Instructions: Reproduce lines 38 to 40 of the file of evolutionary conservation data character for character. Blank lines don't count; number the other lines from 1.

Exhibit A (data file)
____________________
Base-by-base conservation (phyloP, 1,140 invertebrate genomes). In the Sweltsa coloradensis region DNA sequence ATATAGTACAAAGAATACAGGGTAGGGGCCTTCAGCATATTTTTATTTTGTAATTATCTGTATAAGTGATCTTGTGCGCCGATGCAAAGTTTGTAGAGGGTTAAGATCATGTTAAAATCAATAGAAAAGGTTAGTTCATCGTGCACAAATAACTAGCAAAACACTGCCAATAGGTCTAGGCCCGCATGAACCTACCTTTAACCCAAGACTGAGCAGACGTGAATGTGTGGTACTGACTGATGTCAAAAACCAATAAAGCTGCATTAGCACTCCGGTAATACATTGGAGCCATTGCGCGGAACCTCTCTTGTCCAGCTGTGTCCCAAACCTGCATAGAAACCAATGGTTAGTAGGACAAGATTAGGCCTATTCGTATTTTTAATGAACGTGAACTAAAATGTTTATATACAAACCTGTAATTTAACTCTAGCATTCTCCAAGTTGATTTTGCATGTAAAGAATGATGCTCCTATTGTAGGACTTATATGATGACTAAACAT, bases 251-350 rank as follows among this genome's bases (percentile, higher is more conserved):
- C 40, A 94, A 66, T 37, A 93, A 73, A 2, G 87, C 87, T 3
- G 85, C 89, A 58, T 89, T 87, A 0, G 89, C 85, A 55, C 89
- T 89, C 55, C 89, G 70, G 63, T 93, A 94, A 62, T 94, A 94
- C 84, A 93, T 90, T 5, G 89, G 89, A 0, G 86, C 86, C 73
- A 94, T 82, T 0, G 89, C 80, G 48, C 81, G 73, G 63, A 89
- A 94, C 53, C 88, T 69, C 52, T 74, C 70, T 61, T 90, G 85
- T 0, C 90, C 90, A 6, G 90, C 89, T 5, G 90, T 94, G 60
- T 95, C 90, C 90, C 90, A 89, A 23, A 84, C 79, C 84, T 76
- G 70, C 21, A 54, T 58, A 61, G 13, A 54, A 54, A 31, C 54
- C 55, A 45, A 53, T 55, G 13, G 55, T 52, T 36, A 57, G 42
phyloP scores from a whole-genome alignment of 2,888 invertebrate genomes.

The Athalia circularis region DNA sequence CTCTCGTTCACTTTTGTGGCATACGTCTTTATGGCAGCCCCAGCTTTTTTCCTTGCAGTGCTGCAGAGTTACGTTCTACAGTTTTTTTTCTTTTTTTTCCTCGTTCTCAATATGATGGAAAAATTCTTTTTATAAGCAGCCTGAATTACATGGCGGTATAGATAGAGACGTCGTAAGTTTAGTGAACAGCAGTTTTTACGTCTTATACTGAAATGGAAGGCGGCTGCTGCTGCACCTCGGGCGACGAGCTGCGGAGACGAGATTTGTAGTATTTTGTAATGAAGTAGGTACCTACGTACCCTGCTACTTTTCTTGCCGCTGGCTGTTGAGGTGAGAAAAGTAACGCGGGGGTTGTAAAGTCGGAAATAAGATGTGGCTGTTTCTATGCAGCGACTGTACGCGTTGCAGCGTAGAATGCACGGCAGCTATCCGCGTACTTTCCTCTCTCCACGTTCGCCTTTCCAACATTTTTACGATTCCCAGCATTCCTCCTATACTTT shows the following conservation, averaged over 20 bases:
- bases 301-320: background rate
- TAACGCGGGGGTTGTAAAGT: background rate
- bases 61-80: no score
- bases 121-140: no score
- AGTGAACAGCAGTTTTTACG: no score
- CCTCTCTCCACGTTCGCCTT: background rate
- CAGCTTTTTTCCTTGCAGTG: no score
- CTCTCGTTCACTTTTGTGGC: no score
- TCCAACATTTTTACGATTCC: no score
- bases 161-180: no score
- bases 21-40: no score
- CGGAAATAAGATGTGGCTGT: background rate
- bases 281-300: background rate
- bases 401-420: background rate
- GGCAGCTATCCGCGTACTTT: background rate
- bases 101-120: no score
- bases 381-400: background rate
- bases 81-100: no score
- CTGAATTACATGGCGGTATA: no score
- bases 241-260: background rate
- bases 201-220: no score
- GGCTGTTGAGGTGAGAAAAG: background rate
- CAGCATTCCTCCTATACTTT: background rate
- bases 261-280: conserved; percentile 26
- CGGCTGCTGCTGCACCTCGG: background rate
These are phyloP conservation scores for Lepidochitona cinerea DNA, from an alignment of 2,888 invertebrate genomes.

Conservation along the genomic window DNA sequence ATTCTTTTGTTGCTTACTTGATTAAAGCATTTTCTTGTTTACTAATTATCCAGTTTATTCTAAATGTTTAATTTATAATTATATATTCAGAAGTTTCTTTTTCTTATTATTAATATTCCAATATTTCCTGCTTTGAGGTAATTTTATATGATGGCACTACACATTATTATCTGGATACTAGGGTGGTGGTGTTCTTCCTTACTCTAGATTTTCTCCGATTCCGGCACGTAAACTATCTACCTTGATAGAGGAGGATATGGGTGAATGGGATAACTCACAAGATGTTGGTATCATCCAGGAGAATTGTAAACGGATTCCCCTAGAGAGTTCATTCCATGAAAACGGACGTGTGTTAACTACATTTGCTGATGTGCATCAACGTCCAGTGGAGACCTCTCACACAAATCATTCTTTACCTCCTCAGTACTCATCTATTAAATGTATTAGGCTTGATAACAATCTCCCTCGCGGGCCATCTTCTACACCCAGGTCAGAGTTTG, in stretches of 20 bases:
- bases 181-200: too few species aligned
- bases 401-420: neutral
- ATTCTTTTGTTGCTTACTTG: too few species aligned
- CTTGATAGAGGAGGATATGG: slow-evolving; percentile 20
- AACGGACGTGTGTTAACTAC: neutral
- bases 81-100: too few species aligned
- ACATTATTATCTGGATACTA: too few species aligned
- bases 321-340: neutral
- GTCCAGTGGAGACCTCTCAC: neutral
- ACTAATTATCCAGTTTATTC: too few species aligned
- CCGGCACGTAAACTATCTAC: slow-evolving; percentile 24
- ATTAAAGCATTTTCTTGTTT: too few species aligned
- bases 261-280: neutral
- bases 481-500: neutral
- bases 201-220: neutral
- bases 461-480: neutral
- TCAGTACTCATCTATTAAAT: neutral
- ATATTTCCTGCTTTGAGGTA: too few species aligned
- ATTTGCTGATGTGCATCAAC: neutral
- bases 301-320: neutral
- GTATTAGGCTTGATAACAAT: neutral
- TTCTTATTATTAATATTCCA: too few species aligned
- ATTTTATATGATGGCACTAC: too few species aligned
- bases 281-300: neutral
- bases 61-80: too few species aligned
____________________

- CGGCTGCTGCTGCACCTCGG: background rate
These are phyloP conservation scores for Lepidochitona cinerea DNA, from an alignment of 2,888 invertebrate genomes.

Conservation along the genomic window DNA sequence ATTCTTTTGTTGCTTACTTGATTAAAGCATTTTCTTGTTTACTAATTATCCAGTTTATTCTAAATGTTTAATTTATAATTATATATTCAGAAGTTTCTTTTTCTTATTATTAATATTCCAATATTTCCTGCTTTGAGGTAATTTTATATGATGGCACTACACATTATTATCTGGATACTAGGGTGGTGGTGTTCTTCCTTACTCTAGATTTTCTCCGATTCCGGCACGTAAACTATCTACCTTGATAGAGGAGGATATGGGTGAATGGGATAACTCACAAGATGTTGGTATCATCCAGGAGAATTGTAAACGGATTCCCCTAGAGAGTTCATTCCATGAAAACGGACGTGTGTTAACTACATTTGCTGATGTGCATCAACGTCCAGTGGAGACCTCTCACACAAATCATTCTTTACCTCCTCAGTACTCATCTATTAAATGTATTAGGCTTGATAACAATCTCCCTCGCGGGCCATCTTCTACACCCAGGTCAGAGTTTG, in stretches of 20 bases: